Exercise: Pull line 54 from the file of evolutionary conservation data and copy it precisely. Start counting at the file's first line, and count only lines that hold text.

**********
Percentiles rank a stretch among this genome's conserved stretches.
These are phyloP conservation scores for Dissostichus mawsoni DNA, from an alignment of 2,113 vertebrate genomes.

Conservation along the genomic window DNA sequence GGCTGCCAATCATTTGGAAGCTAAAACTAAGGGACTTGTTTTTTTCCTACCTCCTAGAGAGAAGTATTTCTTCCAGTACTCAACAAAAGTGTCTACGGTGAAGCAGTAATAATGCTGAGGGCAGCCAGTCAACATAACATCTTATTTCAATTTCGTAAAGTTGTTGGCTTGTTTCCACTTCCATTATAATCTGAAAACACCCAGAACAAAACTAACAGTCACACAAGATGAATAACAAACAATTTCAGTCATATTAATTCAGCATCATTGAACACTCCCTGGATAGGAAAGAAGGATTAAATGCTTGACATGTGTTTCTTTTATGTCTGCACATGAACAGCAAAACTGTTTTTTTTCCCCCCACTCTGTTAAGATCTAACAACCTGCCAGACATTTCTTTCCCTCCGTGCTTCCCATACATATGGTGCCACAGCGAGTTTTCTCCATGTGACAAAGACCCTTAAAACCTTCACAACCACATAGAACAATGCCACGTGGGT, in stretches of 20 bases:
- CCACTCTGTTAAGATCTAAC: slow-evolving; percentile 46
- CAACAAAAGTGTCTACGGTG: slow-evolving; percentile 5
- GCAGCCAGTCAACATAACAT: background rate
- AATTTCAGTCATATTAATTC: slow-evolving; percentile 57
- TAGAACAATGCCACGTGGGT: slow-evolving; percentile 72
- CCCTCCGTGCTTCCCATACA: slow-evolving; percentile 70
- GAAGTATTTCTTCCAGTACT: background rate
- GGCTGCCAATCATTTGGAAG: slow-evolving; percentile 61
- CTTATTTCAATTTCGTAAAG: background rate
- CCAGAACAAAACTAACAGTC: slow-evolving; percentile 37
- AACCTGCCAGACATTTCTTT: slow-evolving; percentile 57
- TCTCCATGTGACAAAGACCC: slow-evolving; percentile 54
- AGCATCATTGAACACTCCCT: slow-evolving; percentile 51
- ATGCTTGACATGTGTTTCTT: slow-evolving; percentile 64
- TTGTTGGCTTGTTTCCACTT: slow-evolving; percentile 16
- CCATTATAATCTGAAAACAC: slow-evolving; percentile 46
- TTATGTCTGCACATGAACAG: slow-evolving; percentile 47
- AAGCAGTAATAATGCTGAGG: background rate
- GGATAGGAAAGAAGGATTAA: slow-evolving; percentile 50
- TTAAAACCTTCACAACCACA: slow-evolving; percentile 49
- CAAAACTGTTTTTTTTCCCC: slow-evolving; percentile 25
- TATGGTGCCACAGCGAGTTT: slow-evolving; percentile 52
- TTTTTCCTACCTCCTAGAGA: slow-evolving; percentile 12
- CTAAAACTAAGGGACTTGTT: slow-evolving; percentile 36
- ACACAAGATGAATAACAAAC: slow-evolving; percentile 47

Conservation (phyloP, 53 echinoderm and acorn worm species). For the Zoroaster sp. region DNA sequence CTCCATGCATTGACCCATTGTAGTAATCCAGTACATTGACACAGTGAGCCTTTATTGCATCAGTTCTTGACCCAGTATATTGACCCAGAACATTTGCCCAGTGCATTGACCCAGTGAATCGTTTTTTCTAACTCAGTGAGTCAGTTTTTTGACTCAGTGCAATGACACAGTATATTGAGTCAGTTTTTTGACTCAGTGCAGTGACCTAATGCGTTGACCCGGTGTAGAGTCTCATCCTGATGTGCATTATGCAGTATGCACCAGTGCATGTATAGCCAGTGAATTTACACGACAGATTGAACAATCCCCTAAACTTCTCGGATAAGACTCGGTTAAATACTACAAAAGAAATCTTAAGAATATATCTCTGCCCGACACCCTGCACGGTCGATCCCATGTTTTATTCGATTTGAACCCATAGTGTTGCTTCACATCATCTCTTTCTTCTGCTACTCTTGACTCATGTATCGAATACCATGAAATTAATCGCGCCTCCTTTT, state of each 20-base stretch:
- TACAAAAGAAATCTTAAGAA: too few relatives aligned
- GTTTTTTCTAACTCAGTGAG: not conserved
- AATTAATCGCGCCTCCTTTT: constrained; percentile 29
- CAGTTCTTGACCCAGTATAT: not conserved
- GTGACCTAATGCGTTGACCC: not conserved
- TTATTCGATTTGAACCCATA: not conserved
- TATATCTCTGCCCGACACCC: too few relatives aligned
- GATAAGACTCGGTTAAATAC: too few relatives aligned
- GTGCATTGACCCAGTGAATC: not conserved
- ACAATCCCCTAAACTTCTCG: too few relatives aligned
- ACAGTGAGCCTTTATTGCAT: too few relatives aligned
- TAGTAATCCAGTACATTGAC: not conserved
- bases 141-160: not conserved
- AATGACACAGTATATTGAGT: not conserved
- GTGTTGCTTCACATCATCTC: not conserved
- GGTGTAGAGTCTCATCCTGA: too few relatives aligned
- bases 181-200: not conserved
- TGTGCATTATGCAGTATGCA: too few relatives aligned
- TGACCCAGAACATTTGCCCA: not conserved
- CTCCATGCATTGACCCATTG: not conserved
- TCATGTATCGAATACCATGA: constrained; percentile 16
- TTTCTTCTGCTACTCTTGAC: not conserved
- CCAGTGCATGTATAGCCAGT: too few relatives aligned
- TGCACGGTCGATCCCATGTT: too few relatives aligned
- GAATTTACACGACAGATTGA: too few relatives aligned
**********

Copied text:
- GAATTTACACGACAGATTGA: too few relatives aligned